There was a period in the not-too-distant past, maybe the late ’90s, when the word “random” was used as excessively and imprecisely as “ironic” in the song that made Alanis Morissette famous.
Dude, that was totally random. We met some random girls. His sense of humor is so random.
Some people do this with the word “basically.”
I’d like to think President Obama was just demonstrating this tic when he told the explainers of all things that Paris Jews were part of a “bunch of folks” who were “randomly” shot at a deli.
The trouble is the president is always vague when describing the motivations of people who shout “Allauh Akbar!” before committing atrocities or call themselves ISIS today — “whatever ideology they’re operating off of” — but highly specific about Christian, Western and American wrongdoing, no matter how long ago.
Nobody would say that a cross was “randomly” burned on a family’s lawn by people “randomly” wearing cloaks and robes.
As tendentious as Obama’s history of the Crusades might be, he would probably grant that the conflict between Christians and Muslims was not entirely “random.”
Our random shooter in Paris supported ISIS. His wife is believed to have appeared in an ISIS propaganda video.
The video reportedly included such random assertions as, “If you fight for democracy, we will fight for Islam.”
“Where is this freedom of speech?” the random militants asked. “When in 2009, the cartoonist Siné, after drawing the Jews and Sarkozy’s son, was sacked by Charb and Charlie Hebdo.”
These dudes are totally random. Must be their random sense of humor.
This appears to be the administration’s line. Consider that painful Fox News interview with State Department spokeswoman Marie Harf. Asked repeatedly why officials seemed hesitant to use the phrase “Islamic extremism,” she became the politically correct equivalent of a snake-handling fundamentalist speaking in tongues.
“Well, it’s not hard to say, but it’s not the only kind of extremism we face,” Harf replied. “I would recommend folks looking at this administration’s counter-terrorism record.”
“Tell me,” Martha McCallum pressed, “what other forms of extremism are particularly troubling and compelling to you right now?”
“Well, look, there are people out there who want to kill other people in the name of a variety of causes,” Harf averred. “Of course, Martha, we are most focused on people doing this in the name of Islam.”
Finally, the “I-word” being something “we are most focused on!” Notice, however, she did not specify the rest of this “variety of causes” we must fear. Probably a bunch of folks, just randomly shooting people.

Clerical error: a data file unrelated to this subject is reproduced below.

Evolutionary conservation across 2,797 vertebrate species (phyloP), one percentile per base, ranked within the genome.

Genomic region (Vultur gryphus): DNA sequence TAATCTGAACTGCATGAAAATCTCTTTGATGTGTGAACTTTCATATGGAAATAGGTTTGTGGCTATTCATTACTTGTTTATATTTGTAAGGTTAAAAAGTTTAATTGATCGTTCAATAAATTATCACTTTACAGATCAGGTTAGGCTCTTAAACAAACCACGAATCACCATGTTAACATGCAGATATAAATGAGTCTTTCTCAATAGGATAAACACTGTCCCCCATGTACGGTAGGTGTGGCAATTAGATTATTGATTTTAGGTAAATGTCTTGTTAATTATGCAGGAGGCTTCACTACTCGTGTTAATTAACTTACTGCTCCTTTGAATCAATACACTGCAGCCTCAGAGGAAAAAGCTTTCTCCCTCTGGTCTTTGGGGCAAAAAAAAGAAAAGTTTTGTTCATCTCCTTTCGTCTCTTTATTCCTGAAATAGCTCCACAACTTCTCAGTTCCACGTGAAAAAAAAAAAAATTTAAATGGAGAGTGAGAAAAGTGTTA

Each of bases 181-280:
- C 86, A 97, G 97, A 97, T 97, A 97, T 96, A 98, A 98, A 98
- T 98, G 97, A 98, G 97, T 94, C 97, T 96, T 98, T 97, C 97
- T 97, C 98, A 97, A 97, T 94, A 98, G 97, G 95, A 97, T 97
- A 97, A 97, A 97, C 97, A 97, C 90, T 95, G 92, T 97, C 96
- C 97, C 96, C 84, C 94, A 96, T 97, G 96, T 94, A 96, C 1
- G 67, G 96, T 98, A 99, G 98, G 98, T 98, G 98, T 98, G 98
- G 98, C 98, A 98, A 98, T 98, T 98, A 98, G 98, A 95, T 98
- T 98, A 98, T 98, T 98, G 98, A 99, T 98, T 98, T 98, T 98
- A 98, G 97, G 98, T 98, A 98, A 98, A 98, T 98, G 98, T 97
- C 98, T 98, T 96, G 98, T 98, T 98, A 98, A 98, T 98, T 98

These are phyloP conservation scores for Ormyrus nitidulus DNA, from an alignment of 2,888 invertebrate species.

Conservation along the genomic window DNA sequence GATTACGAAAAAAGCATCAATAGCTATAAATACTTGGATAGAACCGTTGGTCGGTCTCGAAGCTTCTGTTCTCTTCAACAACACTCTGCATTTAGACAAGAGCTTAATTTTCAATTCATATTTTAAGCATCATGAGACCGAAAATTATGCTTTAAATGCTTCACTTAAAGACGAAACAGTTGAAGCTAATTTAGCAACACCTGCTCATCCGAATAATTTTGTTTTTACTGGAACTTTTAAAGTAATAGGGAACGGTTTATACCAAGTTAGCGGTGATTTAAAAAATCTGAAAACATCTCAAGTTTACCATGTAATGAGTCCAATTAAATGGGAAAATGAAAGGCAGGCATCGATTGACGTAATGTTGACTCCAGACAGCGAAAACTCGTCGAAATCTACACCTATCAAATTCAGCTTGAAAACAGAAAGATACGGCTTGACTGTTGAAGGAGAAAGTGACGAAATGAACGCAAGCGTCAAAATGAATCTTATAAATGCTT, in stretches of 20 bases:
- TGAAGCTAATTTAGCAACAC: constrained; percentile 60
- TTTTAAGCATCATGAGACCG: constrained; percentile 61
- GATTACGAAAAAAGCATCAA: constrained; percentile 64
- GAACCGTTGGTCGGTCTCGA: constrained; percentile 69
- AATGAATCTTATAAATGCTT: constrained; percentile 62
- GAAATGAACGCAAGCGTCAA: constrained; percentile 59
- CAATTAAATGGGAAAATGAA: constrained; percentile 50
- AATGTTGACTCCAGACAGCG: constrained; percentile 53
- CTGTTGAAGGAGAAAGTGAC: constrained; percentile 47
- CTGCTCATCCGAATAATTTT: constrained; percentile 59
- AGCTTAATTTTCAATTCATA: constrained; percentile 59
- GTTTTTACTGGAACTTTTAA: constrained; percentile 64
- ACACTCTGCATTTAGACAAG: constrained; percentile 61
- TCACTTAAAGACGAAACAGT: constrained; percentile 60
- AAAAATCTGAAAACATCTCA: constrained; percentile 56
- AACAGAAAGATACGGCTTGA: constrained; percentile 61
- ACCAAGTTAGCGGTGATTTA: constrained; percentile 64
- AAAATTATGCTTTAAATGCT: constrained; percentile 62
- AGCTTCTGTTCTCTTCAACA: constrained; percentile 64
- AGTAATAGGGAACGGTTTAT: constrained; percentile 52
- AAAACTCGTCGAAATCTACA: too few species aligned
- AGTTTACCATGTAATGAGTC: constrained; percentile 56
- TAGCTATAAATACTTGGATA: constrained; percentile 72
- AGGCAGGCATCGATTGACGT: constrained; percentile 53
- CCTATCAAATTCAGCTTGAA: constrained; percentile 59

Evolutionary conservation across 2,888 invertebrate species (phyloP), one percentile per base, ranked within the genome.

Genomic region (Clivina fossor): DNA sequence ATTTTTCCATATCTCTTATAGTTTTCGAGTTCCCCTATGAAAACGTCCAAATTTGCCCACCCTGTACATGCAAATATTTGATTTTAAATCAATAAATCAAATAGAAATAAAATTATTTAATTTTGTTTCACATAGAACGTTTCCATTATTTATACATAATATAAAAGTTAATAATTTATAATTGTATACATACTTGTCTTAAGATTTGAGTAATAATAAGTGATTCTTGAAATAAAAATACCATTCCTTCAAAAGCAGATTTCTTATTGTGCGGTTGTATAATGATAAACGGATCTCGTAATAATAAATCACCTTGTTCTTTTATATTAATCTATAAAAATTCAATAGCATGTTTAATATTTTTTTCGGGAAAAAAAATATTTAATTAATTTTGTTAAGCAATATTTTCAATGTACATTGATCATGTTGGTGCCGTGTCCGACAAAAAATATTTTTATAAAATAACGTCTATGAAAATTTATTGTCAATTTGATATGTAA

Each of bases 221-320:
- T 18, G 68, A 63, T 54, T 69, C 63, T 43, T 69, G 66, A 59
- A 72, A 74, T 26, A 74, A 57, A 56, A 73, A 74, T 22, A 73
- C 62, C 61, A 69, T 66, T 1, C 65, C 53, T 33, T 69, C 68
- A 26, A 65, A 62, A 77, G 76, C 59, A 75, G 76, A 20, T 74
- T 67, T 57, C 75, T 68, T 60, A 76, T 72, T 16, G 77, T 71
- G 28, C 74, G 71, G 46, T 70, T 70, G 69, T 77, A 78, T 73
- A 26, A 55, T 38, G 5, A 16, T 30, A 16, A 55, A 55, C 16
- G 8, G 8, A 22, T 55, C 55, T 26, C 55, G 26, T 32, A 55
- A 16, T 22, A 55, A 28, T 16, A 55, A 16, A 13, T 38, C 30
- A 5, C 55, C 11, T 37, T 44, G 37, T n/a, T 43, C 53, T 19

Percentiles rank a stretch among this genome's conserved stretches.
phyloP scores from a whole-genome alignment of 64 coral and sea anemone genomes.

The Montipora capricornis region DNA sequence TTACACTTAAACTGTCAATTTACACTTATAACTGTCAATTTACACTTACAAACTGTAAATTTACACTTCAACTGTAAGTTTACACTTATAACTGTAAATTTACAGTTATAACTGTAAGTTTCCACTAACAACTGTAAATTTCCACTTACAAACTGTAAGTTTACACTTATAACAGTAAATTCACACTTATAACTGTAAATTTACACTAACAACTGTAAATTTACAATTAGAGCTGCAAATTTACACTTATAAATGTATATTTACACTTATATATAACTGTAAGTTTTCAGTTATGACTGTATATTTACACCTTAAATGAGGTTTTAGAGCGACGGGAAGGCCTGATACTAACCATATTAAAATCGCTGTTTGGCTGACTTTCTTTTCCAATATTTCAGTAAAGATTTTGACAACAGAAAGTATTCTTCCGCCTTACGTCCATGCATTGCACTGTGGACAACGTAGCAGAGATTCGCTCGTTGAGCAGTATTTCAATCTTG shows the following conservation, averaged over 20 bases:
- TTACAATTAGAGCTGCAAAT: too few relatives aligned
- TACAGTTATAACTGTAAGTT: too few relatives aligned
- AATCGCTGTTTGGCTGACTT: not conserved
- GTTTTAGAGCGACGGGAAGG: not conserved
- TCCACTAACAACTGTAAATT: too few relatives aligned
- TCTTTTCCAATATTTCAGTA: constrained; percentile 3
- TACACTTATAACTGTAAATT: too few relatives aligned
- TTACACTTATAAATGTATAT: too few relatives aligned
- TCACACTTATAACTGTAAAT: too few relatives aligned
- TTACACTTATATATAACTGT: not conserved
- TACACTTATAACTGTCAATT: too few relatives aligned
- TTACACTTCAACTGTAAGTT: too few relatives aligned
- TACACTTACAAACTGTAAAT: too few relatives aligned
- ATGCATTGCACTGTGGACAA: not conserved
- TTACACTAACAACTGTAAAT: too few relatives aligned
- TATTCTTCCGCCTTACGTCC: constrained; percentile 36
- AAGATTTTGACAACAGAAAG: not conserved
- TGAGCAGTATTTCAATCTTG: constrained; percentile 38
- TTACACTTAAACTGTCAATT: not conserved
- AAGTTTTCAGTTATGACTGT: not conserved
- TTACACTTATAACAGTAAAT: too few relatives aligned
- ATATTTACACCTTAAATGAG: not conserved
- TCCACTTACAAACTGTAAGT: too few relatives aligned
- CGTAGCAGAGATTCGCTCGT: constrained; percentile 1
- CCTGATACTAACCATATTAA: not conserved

Here again I’d like to give the president the benefit of the doubt. Perhaps Obama merely wants to avoid the suggestion that Islam equals terrorism or that there is something uniquely evil about Muslims.
One would think that modifiers like “radical” and “extremist” could do some of this work. Another alternative is educating people about Salafist jihadism and other forms of Islamic militancy that don’t implicate all Muslims but do accurately describe the ideologies of the kind of people who attacked America on 9/11.
The president seems to believe that his American listening audience will not be able to handle such a discussion, that they will burst into a bigoted and perhaps murderous frenzy unless they believe ISIS members are equally likely to be Unitarians.
The man Americans pay for protection protects others from Americans, as if they were an angry mob.
Obama compares ISIS-style terrorism to injustices that were once systemic in our country. But American extremism of the Ku Klux Klan variety is a good deal more random, or at least marginal, in 2015 than the militancy now taking over parts of Iraq and Syria.
Part of this is the cast of mind Robert Frost identified when he described liberals as being too broadminded to take their own side in an argument. I asked an Obama supporter if Franklin D. Roosevelt should have apologized for slavery, then less than 80 years in America’s past, before going to war against Hitler.
“FDR should not have put Japanese Americans in internment camps,” my correspondent replied.
The internment of Japanese Americans was indeed a moral outrage. But if only countries with perfect histories can fight ISIS or Hitler, we are in trouble, since no such countries exist.
It’s also easier to point to the sins of people who are long dead than your own (Obama has ordered drone strikes that have killed more Muslims than anyone he was lecturing at the prayer breakfast), much less meet today’s challenges.
But maybe I’m being uncharitable and all of this is just totally random.
W. James Antle III is managing editor of The Daily Caller and author of the book Devouring Freedom: Can Big Government Ever Be Stopped? Follow him on Twitter.